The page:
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After reading a copy of the speech that President Barack Obama delivered to the nation’s schoolchildren – and a copy of the White House lesson plan that would eventually be pulled back – District 91 Superintendent Lou Cavallo wasn’t sure what all the hubbub was about. On a TV newscast one night last week, that’s exactly what he told millions of Americans.
In an interview with CBS Evening News reporter Dean Reynolds, Cavallo explained why Forest Park students watched the president’s Sept. 8 address. Across the country, parents and media pundits railed against the dangers of exposing children to the president’s speech, which critics said was sure to be full of socialist indoctrination. But meanwhile, in Forest Park, not a single parent had asked Cavallo about pulling their child from school.
“All the rhetoric that’s flying around out there has everything to do with politics and nothing to do with the message being delivered,” Cavallo told the Review a day after Obama’s address.
And when the president’s message was broadcast across the country, every child in Forest Park’s public schools sat and listened. Hearing the speech was mandatory. Several hours later, Forest Park was riding the nation’s airwaves.
That evening’s newscast on CBS, anchored by Katie Couric, featured students at Betsy Ross Elementary, where, during the president’s speech, a television crew shot footage and gathered reactions. The network identified the small school on Marengo Avenue through a producer who lives nearby in Oak Park. Interviews with the superintendent produced at least one salient point – that parents would not dictate day-to-day instruction.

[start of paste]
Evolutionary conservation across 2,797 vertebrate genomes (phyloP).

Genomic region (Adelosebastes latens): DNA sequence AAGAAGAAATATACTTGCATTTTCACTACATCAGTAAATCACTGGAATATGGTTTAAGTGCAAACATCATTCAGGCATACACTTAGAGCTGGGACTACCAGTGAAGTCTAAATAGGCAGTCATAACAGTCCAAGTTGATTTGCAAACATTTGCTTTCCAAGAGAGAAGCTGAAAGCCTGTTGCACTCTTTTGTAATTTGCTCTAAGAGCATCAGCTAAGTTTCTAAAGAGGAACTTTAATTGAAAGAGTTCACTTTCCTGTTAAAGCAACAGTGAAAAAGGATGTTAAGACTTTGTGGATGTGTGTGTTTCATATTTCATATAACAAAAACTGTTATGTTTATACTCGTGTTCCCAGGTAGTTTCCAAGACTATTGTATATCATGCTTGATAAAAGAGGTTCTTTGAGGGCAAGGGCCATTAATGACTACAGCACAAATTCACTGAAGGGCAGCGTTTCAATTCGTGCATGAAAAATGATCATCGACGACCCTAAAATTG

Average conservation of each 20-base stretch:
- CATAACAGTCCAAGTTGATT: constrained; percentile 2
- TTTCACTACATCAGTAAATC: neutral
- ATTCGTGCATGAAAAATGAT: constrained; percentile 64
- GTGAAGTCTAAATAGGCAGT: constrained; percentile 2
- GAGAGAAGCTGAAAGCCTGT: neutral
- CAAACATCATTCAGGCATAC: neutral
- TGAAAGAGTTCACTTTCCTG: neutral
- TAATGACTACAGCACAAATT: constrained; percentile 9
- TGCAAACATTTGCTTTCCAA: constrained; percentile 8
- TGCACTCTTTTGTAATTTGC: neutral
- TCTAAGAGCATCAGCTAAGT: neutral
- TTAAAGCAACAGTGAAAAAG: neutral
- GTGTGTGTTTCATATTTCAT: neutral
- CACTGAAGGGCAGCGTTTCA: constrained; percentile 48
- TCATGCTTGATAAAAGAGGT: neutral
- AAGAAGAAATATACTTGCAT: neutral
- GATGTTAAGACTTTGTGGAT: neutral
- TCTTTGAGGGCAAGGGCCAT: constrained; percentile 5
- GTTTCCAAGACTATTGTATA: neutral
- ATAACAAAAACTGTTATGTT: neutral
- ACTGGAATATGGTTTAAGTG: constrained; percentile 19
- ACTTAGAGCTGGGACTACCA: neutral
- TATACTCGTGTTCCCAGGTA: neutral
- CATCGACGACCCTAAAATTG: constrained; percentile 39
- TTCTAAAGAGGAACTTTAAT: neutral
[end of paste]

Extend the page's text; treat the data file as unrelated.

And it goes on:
“We don’t allow parents to opt their kids out of fractions, for instance,” Cavallo said of his comments to CBS.
At the same time Forest Park’s schools were making an appearance on the national news, parents gathered at Field-Stevenson Elementary for the first open house of the school year. Principal Bob Giovannoni said that in meeting with parents that evening, not once was the president’s speech a subject of conversation.
Like the superintendent, Giovannoni read Obama’s prepared remarks anticipating a controversial message. He found none. As for the outcry that swept across parts of the U.S., Giovannoni said he wholeheartedly agreed with the superintendent’s position.
“I can’t ask you today if this math problem about elephants and donkeys is appropriate or if you think it’s too political,” Giovannoni said. “We’d get nothing done.”
Had administrators, or parents, decided the president’s remarks were objectionable, those concerns likely would have been discussed, said Cavallo. To varying degrees, parents hold sway over what happens in the classroom by electing school board members. Also, when new books and curricula are considered for adoption, parents are given a chance to raise concerns.
However, Cavallo suggested he’s not inclined to stifle the president.
“Just because something is controversial doesn’t mean it can’t be a learning opportunity,” he said.